Our society was born sometime in about 1998, as a group of friends working with pioneering ecotourism company Rupununi Trails sat around a campfire. Every night we would talk openly about the home that we loved, the Rupununi. We realised that the animals that had seemed so numerous in our youth were now on the decline; we knew that year after year the fires that spread through the savannah took away a little more of the forest;we knew that overfishing would gradually deplete the rivers of fish and we feared that mining, logging, large scale agriculture and changing land use by everyone in the Rupununi had the potential to destroy one of the most beautiful natural habitats in the world.
At that time we had no formal group, and no funding, but the accidental discovery of a small red bird on our doorstep was about to change all that.
One day, while birdwatching, Mark Robbins of the Smithsonian and Duane Defreitas from Dadanawa Ranch noticed a provocative red and black bird near the bush edge in the South Rupununi savannah. Mark was astonished when he recognised it as a Red Siskin (Spinus cucullatus), a species which up until that very moment had been thought only to exist in tiny numbers in Venezuela.
Red Siskins had been trapped almost to extinction for sale as cage birds to Europe, and had disappeared from almost all of their former range in Venezuela, Colombia and Trinidad and Tobago. What was this creature doing hundreds of miles from any known Red Siskin? What's more, how many more were there in the Rupununi? We turned our burgeoning conservation society's interest to the Red Siskin and became the guardians of that very special species.
Red Siskin Conservation
Red Siskins became the primary focus for our conservation activities. Our first grant was for a one year project to establish the range of Red Siskins. In 2006 - 2007 we were able to find several groups of Siskins living in similar bush edge habitats, we found active nests and we observed the Siskins feeding, breeding and socialising.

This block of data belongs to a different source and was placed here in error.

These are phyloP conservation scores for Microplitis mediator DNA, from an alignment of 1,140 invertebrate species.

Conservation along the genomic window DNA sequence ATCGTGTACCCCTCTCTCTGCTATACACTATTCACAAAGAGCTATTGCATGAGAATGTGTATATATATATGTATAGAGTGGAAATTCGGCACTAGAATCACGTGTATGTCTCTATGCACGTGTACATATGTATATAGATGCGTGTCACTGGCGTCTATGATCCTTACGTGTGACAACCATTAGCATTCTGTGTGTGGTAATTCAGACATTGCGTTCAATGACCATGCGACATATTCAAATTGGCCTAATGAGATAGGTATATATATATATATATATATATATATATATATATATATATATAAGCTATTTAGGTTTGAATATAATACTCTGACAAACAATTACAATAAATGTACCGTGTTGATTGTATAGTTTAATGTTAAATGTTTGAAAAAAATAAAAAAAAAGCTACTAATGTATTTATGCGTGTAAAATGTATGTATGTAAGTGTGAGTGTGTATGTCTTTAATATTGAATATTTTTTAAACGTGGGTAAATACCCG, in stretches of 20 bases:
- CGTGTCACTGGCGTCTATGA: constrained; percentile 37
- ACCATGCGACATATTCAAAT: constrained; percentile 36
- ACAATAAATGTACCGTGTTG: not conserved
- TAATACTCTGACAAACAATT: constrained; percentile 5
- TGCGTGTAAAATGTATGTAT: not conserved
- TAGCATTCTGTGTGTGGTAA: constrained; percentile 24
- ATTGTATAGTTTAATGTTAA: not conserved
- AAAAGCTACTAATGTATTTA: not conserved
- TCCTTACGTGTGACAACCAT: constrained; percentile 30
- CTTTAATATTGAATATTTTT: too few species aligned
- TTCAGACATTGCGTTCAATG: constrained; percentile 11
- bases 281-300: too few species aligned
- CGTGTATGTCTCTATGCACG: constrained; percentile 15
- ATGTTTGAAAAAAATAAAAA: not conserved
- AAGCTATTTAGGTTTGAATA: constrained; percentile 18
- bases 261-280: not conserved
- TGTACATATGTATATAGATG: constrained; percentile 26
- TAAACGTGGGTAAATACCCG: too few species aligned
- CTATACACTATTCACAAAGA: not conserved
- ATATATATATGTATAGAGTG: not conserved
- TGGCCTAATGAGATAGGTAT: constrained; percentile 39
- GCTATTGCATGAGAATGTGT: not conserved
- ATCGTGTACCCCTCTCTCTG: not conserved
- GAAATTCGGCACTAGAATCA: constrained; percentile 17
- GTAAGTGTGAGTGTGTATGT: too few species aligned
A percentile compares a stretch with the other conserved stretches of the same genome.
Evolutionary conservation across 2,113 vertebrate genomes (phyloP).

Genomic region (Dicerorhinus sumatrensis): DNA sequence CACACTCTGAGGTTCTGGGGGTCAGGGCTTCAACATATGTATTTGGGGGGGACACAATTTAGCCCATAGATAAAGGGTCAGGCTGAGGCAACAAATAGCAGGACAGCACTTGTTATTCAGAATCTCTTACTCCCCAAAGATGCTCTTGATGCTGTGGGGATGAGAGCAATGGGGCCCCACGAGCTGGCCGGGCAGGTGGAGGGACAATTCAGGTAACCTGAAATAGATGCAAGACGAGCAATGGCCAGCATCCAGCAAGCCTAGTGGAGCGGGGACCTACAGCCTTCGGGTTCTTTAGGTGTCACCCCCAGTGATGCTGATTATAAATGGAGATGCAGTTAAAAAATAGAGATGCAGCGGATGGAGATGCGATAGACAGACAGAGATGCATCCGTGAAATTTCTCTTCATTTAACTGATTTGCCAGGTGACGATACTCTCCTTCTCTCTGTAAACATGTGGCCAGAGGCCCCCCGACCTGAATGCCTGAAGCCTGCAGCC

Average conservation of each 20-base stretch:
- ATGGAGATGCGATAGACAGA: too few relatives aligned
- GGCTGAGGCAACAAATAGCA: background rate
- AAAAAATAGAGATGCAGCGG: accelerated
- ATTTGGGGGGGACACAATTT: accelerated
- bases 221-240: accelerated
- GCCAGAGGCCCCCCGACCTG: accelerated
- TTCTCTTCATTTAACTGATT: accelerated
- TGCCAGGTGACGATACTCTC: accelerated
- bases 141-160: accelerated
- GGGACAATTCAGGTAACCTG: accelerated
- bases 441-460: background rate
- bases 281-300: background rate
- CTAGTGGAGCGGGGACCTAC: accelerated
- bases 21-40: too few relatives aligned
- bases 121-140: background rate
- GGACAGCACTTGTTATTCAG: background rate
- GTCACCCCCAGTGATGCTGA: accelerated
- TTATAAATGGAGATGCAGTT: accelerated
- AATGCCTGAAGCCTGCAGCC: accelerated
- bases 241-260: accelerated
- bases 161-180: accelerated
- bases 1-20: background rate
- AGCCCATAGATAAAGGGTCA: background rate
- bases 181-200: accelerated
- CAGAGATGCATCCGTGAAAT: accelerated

Since then, we have been monitoring and banding the Red Siskin. The purpose of doing so is to estimate population numbers, understand connectivity between habitats and to monitor the stability of the population.
We have also now begun to monitor the life cycle of the Red Siskin in order to fill in several scientific gaps. This includes observing diet, preferred habitat and nesting behaviour.
We have a young and vibrant membership of local people who are committed to conservation and environmental education. We have great hopes for a bright future where the Rupununi will be a haven for plants, animals and people living together in a sustainable way.
Our interests have always gone beyond siskins alone, and in 2018 we were able to start work with the Sustainable Wildlife Programme, Guyana. SWM supported our dreams to create a healthy environment for all the people, plants and animals of the Rupununi. We wanted to work together to protect our wildlife and environment while remembering the traditional knowledge of the generations of people who used the land before us.
To this end, and with SWM's support, we have branched out into a number of areas we are passionate about. Firstly, we have built an Environmental Education Curriculum which seeks to encourage a love and understanding of the natural world in all young people, and foster an appreciation of the responsibility each of us have to take care of it.
Next, we have started Giant Anteater research and conservation. We think Giant Anteaters are in the decline, and our long term project aims to estimate the current population, establish the threats against them, and begin community managed conservation of the species.
Finally, we are planning to begin work on Giant Armadillo conservation. This species is so loved as a food source that it is now rarely seen in the Rupununi. We aim to reverse the decline in Giant Armadillo numbers by working closely with communities.